As part of a Sustainable Communities Planning Grant from the California Department of Transportation (Caltrans) to the City of Long Beach, the City’s Planning Bureau is developing a Neighborhood Mobility Enhancement Plan (NMEP) for North Long Beach to help implement the City’ recent General Plan Update and ongoing development of a Climate Action & Adaptation Plan. The NMEP addressed physical and social barriers to mobility including hardscape and infrastructure, safety, and perceptions of safety through a multifaceted, community-centered equitable planning process. Students worked in groups to design the Community Engagement and Partnership Plan (CEPP) that will serve as the community framework for developing and implementing the Neighborhood Mobility Enhancement Plan.
Sustainable Urban Development in City Heights
San Diego, CA
The intended client is the City Heights Community Development Corporation. One aspect of revitalization they have asked for studio assistance on is a proposal to create or designate a walkable culturally oriented district to serve as a way to better organize and serve the community and to foster expanded economic value locally and for the surrounding neighborhoods based on the principles described above. Materials collected and analyzed by the class are expected to be useful as well as part of a specific plan process for Little Saigon and related areas. Students will be asked to identify possible funding resources available in this post-redevelopment environment, and apply this knowledge in the formulation of their proposals.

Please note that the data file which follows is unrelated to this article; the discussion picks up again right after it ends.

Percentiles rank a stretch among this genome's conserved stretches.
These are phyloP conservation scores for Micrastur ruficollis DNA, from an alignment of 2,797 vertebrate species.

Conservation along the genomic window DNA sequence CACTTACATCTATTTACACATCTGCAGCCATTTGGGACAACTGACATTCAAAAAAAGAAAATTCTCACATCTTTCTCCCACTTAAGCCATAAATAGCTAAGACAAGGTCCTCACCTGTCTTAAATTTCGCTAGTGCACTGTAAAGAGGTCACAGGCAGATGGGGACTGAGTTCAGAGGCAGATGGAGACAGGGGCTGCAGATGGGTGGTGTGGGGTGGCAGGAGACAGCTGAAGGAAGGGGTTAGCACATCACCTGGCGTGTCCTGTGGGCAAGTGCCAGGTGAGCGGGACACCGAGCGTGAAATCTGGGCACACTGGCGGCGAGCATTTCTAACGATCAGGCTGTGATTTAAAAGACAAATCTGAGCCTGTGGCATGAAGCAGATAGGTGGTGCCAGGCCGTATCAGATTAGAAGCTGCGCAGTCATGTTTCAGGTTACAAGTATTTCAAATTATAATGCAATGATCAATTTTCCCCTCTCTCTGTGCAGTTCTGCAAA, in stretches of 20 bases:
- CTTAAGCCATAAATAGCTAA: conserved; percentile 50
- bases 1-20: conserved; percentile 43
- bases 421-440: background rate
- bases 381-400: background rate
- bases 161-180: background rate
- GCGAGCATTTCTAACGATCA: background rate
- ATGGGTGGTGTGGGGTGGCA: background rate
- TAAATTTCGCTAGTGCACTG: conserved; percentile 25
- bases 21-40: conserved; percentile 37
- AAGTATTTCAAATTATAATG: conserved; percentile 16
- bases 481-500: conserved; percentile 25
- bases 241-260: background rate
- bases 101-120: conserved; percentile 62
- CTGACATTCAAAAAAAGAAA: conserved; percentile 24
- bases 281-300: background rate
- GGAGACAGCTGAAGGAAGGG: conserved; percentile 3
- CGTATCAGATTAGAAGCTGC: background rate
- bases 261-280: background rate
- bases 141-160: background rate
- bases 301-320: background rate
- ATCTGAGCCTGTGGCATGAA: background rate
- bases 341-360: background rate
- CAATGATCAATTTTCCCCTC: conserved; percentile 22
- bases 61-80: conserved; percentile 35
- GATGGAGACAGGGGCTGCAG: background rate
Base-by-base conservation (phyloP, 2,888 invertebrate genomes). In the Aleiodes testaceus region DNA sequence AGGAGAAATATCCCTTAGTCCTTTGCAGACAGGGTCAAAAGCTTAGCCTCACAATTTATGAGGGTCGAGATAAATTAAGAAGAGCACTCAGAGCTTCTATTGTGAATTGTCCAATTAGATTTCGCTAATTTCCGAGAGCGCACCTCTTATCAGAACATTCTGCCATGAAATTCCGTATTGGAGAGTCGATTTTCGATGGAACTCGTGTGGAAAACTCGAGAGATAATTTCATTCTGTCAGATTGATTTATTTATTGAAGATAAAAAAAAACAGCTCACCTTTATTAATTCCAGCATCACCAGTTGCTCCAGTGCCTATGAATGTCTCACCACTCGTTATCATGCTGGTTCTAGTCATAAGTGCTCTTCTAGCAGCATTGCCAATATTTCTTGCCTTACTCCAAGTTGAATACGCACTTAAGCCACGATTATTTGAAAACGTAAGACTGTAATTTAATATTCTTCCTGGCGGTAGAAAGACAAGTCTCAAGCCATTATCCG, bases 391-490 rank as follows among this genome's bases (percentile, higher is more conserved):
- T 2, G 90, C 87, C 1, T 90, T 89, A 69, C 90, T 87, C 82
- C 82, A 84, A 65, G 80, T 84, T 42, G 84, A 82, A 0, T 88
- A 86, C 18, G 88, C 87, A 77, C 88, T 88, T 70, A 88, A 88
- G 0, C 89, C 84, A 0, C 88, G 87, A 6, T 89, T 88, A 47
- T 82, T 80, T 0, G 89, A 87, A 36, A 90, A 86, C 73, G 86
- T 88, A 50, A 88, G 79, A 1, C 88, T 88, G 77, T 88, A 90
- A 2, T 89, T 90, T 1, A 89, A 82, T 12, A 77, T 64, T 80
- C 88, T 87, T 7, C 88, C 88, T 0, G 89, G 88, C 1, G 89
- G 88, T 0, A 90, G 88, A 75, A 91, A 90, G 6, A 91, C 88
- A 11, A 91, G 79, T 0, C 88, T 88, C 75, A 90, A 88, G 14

Understanding Urban Freight: Operations in the San Pedro Bay Ports Complex
After acquiring thorough understanding on goods movement and its impact on transportation planning practice, infrastructure development, and traffic operations in urban regions, students examined the current practice of ocean container chassis/rolling stock operations in the U.S. based on the findings and recommendations in the NCFRP Report 201. They developed a sustainable business model for Container Chassis/Rolling Stock Operations in the San Pedro Bay Ports Complex.
Sustainable Civic Center Redevelopment
The City of L.A.’s approved “Civic Center Master Plan” to guides redevelopment of several significant city-owned parcels in the Civic Center / Little Tokyo area of Downtown LA. Teams of students explored sustainability, health, and mobility, among other policy planning aspects to assist the Council Office in making decisions on the future of LA’s Civic Center and the surrounding areas experiencing gentrification.
Urban Development in City Heights
Students created land development proposals for the redevelopment of a site in City Heights previously occupied by LA Maestra Clinic, and still largely retained in their ownership. Planning activities included documentation of existing and near‐term anticipated conditions in the vicinity of the site, which is located in a culturally diverse, low-income neighborhood. Understanding the community setting and defining the various program requirements constituted a significant portion of the course.
Domestic Lab in Affordable Housing
Students researched affordable housing in Los Angeles to assist Public Counsel, a nonprofit legal organization and the Southern CA Association of Non-Profit Housing (SCANPH), a regional membership organization of nonprofit affordable housing developers determine whether or not the assumption that there may be disparate impact could, in fact be true. They mapped their findings to identify sites accepted or rejected by neighborhood demographics such as race and income.